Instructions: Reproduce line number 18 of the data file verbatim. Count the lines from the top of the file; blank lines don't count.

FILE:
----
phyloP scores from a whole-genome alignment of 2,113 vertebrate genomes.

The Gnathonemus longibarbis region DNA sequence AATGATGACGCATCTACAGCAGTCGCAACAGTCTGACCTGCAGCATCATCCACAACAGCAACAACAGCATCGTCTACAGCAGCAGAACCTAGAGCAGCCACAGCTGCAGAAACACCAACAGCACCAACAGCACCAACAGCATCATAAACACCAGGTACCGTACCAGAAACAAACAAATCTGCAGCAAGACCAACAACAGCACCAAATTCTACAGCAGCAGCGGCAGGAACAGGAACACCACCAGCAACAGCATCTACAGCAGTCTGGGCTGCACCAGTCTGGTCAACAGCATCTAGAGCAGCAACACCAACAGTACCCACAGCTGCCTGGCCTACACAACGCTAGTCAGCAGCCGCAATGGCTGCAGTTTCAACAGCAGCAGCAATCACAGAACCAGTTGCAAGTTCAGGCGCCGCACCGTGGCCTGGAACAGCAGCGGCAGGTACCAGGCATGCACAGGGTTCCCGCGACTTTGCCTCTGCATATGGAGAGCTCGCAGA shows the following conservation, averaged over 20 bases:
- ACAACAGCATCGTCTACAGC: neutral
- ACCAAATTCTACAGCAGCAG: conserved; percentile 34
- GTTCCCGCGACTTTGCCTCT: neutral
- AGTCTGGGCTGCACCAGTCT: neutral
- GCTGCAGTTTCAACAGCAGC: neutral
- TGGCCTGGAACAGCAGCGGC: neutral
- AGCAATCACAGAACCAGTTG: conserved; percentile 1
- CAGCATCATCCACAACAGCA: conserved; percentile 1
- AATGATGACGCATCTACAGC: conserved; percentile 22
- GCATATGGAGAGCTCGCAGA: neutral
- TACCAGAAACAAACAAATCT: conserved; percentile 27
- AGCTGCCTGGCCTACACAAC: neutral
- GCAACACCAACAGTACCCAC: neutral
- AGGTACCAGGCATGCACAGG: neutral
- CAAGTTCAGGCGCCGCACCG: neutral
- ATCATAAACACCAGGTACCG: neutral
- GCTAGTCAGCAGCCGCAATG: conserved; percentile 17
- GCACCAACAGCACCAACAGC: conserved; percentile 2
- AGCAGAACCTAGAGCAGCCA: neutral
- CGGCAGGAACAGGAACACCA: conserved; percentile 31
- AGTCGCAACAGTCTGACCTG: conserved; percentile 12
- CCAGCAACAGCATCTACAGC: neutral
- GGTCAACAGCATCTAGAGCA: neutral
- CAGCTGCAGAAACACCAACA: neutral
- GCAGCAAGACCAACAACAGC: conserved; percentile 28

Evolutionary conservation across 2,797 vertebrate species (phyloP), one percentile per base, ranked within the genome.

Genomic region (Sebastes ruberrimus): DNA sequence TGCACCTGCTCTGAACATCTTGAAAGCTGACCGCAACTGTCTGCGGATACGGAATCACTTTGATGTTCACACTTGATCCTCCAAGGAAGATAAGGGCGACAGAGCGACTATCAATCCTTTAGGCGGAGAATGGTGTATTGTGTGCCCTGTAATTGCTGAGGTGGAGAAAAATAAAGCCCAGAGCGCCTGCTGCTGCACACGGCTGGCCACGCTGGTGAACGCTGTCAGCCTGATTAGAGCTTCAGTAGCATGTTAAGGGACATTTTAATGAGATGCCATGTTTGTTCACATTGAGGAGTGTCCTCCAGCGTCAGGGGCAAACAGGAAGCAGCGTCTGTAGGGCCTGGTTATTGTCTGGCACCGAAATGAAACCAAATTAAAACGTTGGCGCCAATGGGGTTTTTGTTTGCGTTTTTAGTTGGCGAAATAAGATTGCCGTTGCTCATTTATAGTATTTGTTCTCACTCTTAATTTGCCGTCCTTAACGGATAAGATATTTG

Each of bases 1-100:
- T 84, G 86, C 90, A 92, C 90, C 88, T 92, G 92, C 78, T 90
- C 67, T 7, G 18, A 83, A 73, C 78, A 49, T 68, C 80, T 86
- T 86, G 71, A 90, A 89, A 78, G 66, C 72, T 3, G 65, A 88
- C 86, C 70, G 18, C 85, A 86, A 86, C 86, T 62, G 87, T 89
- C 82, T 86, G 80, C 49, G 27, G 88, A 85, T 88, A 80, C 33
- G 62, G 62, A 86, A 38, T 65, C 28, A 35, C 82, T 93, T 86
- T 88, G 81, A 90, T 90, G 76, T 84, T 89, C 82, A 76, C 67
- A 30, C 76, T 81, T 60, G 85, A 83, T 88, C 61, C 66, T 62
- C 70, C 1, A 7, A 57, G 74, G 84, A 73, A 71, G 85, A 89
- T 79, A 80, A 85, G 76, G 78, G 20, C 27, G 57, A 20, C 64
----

- ATCATAAACACCAGGTACCG: neutral